I didn’t quit my day job until I had a minimum earnings goal, a decent emergency fund and my first client in my back pocket. On May 1, 2007, I hit the ground running and my business grew so fast, it surprised even me. That’s where the accidental tourist comes in. I didn’t even try to get more customers, yet they found me. They came in droves and, very soon, I found myself working full time, then over time, then engaging other freelancers for help and finally hiring full time help. After four years, my accountant suggested that I incorporate to save on taxes.
Okay, yes, I like to think it wasn’t a complete miracle and maybe I’m being a bit modest about the skill and discipline involved. I mean, customers do come to me readily enough, but I do keep ‘em coming back, hopefully, through professionalism and quality work. Ironically, in spite of my corporate writing success, I STILL haven’t sold my fiction stories, which was the whole reason I did this in the first place.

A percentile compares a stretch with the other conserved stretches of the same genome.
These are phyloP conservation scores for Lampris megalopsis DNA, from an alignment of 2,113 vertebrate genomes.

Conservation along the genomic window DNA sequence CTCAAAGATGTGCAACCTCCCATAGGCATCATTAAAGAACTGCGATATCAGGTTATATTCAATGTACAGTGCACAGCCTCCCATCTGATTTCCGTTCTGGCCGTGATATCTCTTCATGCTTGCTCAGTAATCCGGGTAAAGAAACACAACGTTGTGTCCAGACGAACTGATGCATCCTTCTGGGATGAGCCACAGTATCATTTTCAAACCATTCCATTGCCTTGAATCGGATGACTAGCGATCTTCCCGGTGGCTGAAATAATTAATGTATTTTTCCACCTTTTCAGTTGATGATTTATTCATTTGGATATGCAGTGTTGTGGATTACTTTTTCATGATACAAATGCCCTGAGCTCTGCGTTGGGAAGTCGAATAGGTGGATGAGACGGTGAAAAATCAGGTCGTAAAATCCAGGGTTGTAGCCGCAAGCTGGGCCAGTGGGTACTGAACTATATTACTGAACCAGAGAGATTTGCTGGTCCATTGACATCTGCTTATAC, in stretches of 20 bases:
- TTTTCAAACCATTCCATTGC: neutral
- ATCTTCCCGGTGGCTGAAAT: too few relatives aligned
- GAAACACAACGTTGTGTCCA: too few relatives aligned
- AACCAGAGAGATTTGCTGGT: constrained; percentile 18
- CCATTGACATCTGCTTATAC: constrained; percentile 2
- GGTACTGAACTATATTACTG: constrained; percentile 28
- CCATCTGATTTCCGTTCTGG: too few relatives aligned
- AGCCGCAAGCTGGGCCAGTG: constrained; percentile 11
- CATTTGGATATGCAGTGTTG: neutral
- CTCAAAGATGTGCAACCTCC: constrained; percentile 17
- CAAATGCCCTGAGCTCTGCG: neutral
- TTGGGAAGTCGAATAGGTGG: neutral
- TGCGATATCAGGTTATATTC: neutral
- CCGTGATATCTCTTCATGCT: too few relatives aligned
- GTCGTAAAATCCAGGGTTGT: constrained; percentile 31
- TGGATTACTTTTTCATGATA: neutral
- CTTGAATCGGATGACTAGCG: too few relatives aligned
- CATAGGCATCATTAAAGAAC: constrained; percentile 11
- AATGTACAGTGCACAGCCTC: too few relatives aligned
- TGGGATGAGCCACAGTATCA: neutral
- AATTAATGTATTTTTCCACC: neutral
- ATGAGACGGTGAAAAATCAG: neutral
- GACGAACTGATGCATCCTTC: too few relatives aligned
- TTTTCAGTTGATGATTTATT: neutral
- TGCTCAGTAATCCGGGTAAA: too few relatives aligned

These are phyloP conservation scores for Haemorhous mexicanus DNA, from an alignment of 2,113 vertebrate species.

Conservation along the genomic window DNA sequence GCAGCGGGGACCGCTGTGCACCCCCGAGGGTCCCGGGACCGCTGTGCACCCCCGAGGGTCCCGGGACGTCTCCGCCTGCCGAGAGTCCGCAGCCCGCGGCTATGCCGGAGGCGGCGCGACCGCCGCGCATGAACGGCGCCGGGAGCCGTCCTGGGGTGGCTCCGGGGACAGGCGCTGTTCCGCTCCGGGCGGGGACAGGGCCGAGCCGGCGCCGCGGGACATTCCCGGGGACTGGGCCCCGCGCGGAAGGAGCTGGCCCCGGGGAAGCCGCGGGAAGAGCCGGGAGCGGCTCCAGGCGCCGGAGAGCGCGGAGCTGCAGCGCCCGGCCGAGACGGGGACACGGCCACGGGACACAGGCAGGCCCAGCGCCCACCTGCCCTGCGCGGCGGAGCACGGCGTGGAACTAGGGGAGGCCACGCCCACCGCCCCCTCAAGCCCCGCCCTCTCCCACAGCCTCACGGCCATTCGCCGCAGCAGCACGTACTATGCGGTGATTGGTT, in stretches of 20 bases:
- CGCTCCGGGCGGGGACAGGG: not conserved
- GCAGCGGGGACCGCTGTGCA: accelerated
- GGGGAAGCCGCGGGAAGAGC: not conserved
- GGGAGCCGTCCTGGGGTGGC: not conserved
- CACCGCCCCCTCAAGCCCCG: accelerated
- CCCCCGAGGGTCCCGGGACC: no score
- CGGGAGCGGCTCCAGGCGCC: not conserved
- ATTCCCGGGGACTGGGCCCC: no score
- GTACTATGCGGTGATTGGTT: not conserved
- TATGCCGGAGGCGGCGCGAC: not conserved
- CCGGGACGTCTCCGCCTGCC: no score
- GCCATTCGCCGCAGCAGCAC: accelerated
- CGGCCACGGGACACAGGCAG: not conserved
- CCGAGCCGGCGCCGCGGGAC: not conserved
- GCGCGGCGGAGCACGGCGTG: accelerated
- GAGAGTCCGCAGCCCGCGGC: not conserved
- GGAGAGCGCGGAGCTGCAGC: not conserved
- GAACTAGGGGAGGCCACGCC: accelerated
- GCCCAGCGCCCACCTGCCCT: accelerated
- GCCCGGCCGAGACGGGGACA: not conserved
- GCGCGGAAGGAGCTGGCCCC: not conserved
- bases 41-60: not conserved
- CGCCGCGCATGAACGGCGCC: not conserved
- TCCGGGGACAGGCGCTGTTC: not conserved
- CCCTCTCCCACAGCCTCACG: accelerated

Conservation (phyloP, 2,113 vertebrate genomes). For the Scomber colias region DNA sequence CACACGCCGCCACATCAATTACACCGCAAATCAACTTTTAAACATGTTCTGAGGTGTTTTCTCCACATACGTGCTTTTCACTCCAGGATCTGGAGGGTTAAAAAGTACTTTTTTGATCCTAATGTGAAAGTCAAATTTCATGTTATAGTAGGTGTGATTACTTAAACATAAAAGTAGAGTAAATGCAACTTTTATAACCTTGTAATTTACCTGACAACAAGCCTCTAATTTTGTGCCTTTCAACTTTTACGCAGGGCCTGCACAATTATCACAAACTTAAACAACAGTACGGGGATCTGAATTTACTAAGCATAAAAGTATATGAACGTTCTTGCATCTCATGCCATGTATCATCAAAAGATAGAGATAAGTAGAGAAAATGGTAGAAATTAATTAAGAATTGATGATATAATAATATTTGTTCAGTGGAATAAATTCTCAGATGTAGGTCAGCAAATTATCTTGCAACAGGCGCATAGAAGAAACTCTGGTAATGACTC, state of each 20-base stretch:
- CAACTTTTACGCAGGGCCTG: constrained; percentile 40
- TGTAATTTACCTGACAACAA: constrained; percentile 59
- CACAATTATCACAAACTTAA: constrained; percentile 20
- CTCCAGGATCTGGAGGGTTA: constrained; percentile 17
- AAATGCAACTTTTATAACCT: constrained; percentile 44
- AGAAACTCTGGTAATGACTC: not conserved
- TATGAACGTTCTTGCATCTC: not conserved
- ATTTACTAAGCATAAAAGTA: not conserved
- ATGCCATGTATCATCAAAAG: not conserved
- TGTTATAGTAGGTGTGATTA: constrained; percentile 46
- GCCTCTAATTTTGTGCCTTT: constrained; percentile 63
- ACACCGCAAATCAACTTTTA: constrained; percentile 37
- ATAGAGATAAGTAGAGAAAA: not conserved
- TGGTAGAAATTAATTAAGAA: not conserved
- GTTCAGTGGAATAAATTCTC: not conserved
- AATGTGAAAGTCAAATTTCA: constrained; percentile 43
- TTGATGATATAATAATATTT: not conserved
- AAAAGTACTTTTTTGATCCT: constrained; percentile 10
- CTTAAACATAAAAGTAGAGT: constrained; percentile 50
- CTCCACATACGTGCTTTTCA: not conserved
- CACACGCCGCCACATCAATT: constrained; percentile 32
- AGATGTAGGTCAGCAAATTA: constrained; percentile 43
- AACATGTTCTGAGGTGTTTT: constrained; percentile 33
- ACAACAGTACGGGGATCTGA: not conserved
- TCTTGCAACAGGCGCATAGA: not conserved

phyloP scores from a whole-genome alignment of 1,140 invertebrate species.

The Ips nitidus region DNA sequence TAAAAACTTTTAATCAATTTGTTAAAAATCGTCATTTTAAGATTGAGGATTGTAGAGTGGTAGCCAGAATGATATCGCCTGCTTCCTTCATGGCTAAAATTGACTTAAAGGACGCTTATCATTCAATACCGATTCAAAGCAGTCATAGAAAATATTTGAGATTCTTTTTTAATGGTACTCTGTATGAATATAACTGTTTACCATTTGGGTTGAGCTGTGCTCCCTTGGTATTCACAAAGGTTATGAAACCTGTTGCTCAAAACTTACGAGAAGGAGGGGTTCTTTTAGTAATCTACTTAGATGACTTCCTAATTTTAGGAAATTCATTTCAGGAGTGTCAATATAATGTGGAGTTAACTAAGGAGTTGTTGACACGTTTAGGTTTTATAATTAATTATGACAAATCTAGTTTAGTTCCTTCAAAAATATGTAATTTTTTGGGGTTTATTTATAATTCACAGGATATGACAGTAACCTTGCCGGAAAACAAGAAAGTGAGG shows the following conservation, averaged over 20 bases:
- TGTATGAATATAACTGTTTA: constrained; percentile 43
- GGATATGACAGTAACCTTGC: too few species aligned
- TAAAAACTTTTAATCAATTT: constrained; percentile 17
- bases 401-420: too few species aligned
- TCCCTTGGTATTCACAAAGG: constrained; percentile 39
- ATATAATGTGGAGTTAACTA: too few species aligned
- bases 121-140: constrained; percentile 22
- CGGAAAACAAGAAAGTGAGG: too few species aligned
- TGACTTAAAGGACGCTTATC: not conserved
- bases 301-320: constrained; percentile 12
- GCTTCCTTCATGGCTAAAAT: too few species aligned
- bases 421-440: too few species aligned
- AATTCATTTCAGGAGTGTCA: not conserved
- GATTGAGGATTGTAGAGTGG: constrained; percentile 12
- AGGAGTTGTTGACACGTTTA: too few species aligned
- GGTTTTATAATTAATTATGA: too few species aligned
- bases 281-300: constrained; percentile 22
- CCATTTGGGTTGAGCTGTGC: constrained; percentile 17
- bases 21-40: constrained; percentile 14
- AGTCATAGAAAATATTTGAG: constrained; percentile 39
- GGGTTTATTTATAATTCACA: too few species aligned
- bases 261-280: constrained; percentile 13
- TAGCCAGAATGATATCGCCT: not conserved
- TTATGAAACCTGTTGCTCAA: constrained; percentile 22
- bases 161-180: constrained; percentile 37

QFTD: When I first met you, the passion for what you do was very apparent. Teaching about your field and opening up about your journey was very unselfish. What made you want to present at the 2014 Philadelphia Writers Conference?
Jeanette: “Help thy brother’s boat across, and lo, thine own has reached the shore.” That’s one of my favorite Chinese proverbs. I’m surprised, shocked even, that every writer doesn’t do what I do. I didn’t even try and yet my writing business grew by leaps and bounds. Meanwhile… I hear horror stories of other freelance writers giving up their dream careers to go back to the cubicle. And they tried!